Tuesday, March 16, 2010

Morels in Cream On Brioche...Morilles A La Creme

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There used to be a restaurant named Mortimer's, in the space that is now Orsay, on Lexington Avenue and 75th Street in New York City.  It was the kind of place frequented by "the ladies who lunch" and ruled with an iron fist by its owner Glenn Bernbaum.  There really was nothing memorable to the restaurant,including the decor and the food, except as a place to see and be seen by those who made up cafe society at the time.  I was not a frequent visitor, except for lunch once in awhile.  Surprisingly, the prices were reasonable and it was fairly close to where I lived at the time.  It was also the only place outside of France where I would find morels in cream sauce when they were in season.

With Mortimer's now gone and me living on a lake in Georgia, I buy them whenever I find them and enjoy them at home.  March is the time for morels so be on the lookout for them in the supermarket or at places like Whole Foods and Dean & Deluca.  If you can't find fresh ones, buy the dry ones and reconstitute them. They are just as good and they keep forever.

This is a delightful lunch for four with a salad or it can be served as a first course for a more formal lunch.

Serves 4

1 cup heavy cream

3 tablespoons unsalted butter

1/4 cup white wine

1 pound fresh morels, trimmed, washed well, and patted dry*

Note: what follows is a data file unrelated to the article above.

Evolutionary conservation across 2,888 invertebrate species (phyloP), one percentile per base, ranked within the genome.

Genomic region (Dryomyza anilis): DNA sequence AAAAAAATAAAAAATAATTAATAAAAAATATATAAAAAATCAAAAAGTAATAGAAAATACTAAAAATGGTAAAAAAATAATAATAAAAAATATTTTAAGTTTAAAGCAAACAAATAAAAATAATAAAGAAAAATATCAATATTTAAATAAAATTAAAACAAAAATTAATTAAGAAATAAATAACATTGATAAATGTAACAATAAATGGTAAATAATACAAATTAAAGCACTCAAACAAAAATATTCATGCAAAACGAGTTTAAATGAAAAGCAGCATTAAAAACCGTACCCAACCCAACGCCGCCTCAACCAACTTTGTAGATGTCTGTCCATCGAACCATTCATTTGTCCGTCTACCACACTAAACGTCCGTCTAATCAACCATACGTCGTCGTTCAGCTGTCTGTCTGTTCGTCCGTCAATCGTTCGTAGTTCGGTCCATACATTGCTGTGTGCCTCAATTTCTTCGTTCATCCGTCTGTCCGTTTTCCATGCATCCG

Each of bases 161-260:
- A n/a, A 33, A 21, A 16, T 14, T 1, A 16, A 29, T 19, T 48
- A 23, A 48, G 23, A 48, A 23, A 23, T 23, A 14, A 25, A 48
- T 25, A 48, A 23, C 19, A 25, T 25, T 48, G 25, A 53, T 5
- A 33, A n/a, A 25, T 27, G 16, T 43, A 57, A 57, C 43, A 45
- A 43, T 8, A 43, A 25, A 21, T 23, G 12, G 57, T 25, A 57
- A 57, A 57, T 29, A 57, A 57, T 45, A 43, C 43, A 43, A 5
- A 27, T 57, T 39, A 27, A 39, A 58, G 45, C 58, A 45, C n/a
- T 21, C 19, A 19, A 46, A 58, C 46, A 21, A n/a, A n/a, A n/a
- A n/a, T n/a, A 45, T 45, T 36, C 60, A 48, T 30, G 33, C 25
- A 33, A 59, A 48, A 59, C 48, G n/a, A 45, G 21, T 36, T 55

1 tablespoon all-purpose flour

Freshly ground white pepper

5 thin slices brioche or challah bread, crusts discarded, each slice cut into 4 triangles and toasted


Heat cream in a small saucepan until hot.

Heat butter in a 12-inch heavy skillet over moderately high heat until foam subsides, then sauté morels, stirring frequently, until golden, 6 to 8 minutes. Add the wine and reduce until almost all evaporizes. Sprinkle in flour and cook, stirring, 1 minute. Stir in hot cream and reduce heat to low. Gently simmer, covered, stirring once, until morels are tender, 10 to 15 minutes. Season with salt and white pepper.

Arrange 5 toasts on each of 4 plates and spoon morels and sauce on top. Serve immediately.

*Cooks' note:

You can substitute 1 ounce small dried morels (1 1/3 cups) for the fresh. Soak dried morels in 2 1/2 cups warm water until softened, 10 to 30 minutes. Lift from soaking liquid, then rinse well and pat dry with paper towels. Pour soaking liquid through a paper-towel–lined sieve into a bowl. Add 1/2 cup soaking liquid to cream when heating (dried morels absorb more liquid than fresh).

1 comment:

  1. My first introduction to morels was in The Box Tree restaurant (I believe it was on 49th Street) and we had a cream of morel soup. I recently wrote about them on my blog.


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